Best Practices for Simulation Training

With simulation training, you capture the essence of a real-world scenario. It allows for a realistic experience while keeping the employee in a controlled environment, allowing them to learn from situations they might encounter while reducing the risk associated with mistakes. 

If you want to capture the benefits of simulation training, you need to use this learning approach properly. Here are some simulation training best practices that can help you do just that. 

Schedule Training Appropriately 

Most professionals spend their days juggling a variety of tasks and priorities. This can make scheduling training tricky, as you don’t want to hinder an employee’s productivity but also need to ensure that they participate. 

Ideally, you want to make sure that your simulation training is always available. An on-demand model provides a degree of flexibility, allowing the training timing to adapt to each employee’s needs. However, it’s also wise to make sure learners have a chance to repeat the training several times, preferably over a short period and not during a single day. You may need to work with the employee and their manager to ensure that proper time is allocated for the activity. 

Curriculum Integration is a Necessity 

While many simulations could stand alone, it’s always best to integrate these learning experiences into your larger training program. This ensures that each employee acquires any foundational knowledge through your eLearning platform first and functionally graduates to the simulation, increasing their odds of success. 

Additionally, your primary curriculum allows you to expand on topics presented in the simulation or reinforce concepts that were in use. This creates more repetition across a variety of delivery mechanisms, which may boost information retention. 

Pick the Right Simulation Subjects 

Typically, simulations cost more than traditional eLearning to create. Plus, the process of designing the simulation can be incredibly time-consuming. As a result, you want to pick and choose your subject areas with care.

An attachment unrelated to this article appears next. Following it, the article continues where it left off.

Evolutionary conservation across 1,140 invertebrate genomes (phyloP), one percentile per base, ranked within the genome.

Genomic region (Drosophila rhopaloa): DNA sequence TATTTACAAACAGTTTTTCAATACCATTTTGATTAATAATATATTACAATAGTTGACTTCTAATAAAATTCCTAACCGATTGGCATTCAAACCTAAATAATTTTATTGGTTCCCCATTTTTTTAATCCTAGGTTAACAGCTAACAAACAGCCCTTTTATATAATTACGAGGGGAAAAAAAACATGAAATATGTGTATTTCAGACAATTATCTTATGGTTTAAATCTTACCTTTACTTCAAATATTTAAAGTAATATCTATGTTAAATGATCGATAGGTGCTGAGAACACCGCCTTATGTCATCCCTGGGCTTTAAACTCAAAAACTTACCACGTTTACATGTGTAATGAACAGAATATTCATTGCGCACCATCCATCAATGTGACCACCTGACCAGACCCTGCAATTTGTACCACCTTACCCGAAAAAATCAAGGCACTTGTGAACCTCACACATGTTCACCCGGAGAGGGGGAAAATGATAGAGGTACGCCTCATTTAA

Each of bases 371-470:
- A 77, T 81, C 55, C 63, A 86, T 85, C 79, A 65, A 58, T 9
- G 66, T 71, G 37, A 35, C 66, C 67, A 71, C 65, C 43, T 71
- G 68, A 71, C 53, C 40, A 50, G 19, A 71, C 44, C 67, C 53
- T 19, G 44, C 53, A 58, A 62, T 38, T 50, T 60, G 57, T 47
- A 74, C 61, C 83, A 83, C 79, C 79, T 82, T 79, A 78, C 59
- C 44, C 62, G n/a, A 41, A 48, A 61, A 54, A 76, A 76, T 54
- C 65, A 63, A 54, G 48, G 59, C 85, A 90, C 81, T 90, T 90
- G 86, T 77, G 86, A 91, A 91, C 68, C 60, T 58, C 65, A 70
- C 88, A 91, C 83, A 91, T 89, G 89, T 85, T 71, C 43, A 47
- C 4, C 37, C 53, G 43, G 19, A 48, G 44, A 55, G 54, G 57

If you have training that is dangerous to provide or participate in hands-on, then it may be an ideal candidate for simulation. The same goes for skills-based learning that requires expensive equipment or supplies. If you need the learner to experience completing multiple tasks while under pressure, a simulation can make that possible, as well. 

In contrast, it’s best to skip creating a simulation for teaching abstract theories. Similarly, if the skill can be learned cheaply and without risk in the real-world, a simulation might not be cost-effective. 

Make the Simulation Training Adaptable 

By incorporating levels of difficulty into your simulation training, you can give learners an opportunity to adjust their training based on their needs. Those who are being introduced to a skill can select an easier setting, allowing them to gain confidence and learn the basics. Advanced learners can make the simulation more challenging and complex, giving them a pathway to enhance their capabilities. 

Include a Debriefing at the End 

After taking part in a training simulation, have the learner talk about their experience with their manager or a trainer. They can describe the challenges they encountered, receive valuable feedback, and otherwise expand on the event. Plus, a period of reflection can help improve knowledge retention, increasing the impact of the training. 

Do You Need for L&D Experts to Create Your Simulation Training? 

At Clarity Consultants, we have over a quarter-century of experience in the L&D field. By partnering with us, you gain access to allies who can assist you with locating the highly skilled L&D experts your company needs to thrive in today’s fast-paced business world. If you need to find L&D professionals who can help you develop simulation training, the team at Clarity Consultants can make the process as simple as possible. Contact us to find out more about our unique services, and see how our L&D expertise can benefit you. 

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